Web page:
In the Roman Catholic Church, May 1st was designated as the Feast of St Joseph the Worker in 1955. With the influx of migrant workers into London from traditionally Catholic countries (e.g. Latin American people settling around Elephant and Castle or Portuguese around South Lambeth), the day gained a new resonance. South London churches took part in an annual Mass for Migrant Workers at Westminster Cathedral held from 2006 at the beginning of May, accompanied by a rally calling for better wages and an amnesty for undocumented migrants. In 2011, it was scheduled to take place at St George’s Cathedral in Southwark.
While the annual socialist May Day demonstration continued in central London, the more direct action oriented anti-capitalist protests came to end for the time being in 2004, when the London May Day Collective decided not to organise an event other than a picnic in St James Park. But there were a variety of local radical May Day events. In 2007 a procession made its way from the Camberwell Squat Centre in Warham Street SE5 to Kennington Park behind banners reading ‘Workers of the World Relax’ and ‘Kennington Park – A common place for all’, referring to the park’s pre-enclosure history as a common, where the Chartists gathered in 1848. 50 or so people gathered in the park for a picnic where they danced around a maypole, featuring an imitation surveillance camera on top. Fowlers Troop Jack in the Green were out every May Day with their costumes, folk music and dancing, and there were occasional larger scale festive events.
In Battersea Park there was a 2007 ‘May Day Festival and Procession’ featuring a Maypole, Morris dancing and the burning of a giant Jack in the Green sculpture.
For hundreds, and in all probability thousands of years, people have been celebrating at the height of Spring in many different ways. When people celebrate today they are not simply acting out a script surviving from ancient times, but nor are they simply reinventing festivals spontaneously from scratch.
We can think of May Day as a kind of dressing up box, full of customs, images, songs and stories. Different people at different times have dipped into this box and selected the bits that fitted with their current hopes and concerns. Some things have been lost or forgotten, but new elements have been added. As Roy Judge (2000) has put it: ‘May Day should be thought of as producing a diversity of activity, which changed its associations and relationships in kaleidoscopic fashion. There was not a set, immutable pattern, but rather a fluid, moving process, which combined different elements at different times’.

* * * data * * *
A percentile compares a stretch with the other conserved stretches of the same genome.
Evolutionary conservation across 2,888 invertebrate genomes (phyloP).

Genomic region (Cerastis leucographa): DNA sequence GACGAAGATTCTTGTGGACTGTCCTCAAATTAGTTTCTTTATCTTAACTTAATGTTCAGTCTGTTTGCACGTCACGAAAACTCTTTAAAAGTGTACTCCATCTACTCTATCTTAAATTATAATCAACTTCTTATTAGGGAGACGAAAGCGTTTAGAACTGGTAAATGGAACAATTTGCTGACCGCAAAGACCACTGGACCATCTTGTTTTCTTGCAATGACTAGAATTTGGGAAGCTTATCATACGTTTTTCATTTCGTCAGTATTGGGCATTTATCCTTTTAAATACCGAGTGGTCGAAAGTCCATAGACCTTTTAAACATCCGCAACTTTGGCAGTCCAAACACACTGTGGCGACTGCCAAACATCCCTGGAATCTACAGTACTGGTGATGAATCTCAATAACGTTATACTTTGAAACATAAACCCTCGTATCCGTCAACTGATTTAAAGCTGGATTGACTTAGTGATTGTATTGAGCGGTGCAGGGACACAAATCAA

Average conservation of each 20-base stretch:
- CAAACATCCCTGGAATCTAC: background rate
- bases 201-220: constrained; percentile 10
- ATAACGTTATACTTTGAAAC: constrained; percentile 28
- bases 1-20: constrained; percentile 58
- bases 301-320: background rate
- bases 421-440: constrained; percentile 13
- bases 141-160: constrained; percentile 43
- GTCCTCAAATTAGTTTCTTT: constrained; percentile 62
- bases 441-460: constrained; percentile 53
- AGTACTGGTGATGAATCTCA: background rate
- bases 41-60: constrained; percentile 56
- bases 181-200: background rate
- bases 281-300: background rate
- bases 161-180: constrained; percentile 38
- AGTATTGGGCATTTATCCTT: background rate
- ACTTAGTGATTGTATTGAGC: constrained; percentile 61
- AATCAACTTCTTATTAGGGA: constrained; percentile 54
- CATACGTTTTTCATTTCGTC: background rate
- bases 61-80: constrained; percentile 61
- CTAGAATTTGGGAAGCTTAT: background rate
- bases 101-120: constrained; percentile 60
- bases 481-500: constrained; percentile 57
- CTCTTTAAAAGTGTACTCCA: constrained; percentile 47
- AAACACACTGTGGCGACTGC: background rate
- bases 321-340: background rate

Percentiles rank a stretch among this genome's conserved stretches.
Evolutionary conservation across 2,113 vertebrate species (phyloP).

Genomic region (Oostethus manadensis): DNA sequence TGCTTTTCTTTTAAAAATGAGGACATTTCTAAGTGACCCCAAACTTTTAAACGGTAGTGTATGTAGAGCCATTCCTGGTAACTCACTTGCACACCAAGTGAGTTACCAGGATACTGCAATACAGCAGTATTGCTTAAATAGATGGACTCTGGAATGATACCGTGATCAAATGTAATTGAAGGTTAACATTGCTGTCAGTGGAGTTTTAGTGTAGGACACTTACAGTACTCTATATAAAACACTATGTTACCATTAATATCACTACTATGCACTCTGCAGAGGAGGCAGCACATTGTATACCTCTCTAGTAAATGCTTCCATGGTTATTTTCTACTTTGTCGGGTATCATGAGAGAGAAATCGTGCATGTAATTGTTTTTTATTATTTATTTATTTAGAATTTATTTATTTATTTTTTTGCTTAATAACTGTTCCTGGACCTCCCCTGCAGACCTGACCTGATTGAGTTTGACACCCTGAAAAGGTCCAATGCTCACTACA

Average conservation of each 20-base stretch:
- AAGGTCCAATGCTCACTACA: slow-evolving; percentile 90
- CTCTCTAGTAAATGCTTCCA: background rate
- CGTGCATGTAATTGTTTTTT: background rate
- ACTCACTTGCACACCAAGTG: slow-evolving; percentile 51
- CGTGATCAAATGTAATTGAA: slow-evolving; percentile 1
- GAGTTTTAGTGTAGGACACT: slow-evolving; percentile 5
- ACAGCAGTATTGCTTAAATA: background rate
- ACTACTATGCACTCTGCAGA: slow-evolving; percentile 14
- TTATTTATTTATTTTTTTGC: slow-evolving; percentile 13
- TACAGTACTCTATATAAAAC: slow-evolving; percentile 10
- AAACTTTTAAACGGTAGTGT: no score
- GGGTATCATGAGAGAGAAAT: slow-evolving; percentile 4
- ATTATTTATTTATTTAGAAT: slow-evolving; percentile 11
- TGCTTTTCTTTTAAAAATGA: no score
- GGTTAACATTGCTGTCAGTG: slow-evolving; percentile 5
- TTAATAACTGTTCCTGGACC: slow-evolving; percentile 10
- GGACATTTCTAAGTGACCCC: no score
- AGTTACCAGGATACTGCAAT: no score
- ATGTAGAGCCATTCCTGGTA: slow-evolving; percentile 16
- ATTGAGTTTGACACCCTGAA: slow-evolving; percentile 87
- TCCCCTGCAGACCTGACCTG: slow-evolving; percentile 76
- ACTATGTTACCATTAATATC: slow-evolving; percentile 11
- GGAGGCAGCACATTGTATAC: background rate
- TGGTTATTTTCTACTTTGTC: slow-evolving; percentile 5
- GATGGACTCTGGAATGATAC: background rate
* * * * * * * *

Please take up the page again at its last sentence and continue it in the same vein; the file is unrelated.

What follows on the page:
For as long as people have been writing about May Day they have been looking back to some golden age when the festival was supposedly bigger and better.
When John Stowe wrote 400 years ago of London May Day customs he did so under the heading ‘Sports and Pastimes of Old Time’. A common complaint in the 19th century was that ‘The May-day morris dancers have degenerated into Jack-in-the-green and his attendants, and they are not what they used to be; the dance of milk-maids is no more; the May-pole is unhonoured; all the old customs are dying out’ (The Graphic 4 March 1870).
If the best of May Day was always already in the past, it has evidently had a very long after life in South London and many other places. Paradoxically this nostalgia has sustained May Day and helped give it life: ‘We love it for what it has been – for what it reminds us of; for undying memories and evergreen associations, for the fragrance of flowers that still lingers about it, and the echoes of unsurpassed music that it still brings home to our hearts’ (PIP 2 May 1863).
But May Day is not simply backward looking – there is an inherent optimism in celebrating the perpetual return of brighter days, and indeed of looking to children as the bearers of the future. May Day in all its guises is ‘an amorphous event within which the central themes of revival and new life have been expressed in a number of different ways’ (Judge, 1999). But more than that the idealised form of May Day festivities has offered a glimpse of a different way of life – an affirmation of the joy of living, of free time spent in the company of others in the open air, of pleasure exalted over drudgery of labour. Or as described on the ribbons of Walter Crane’s Workers Maypole, a celebration of ‘Socialication, Solidarity, Humanity’ and ‘Leisure for All’.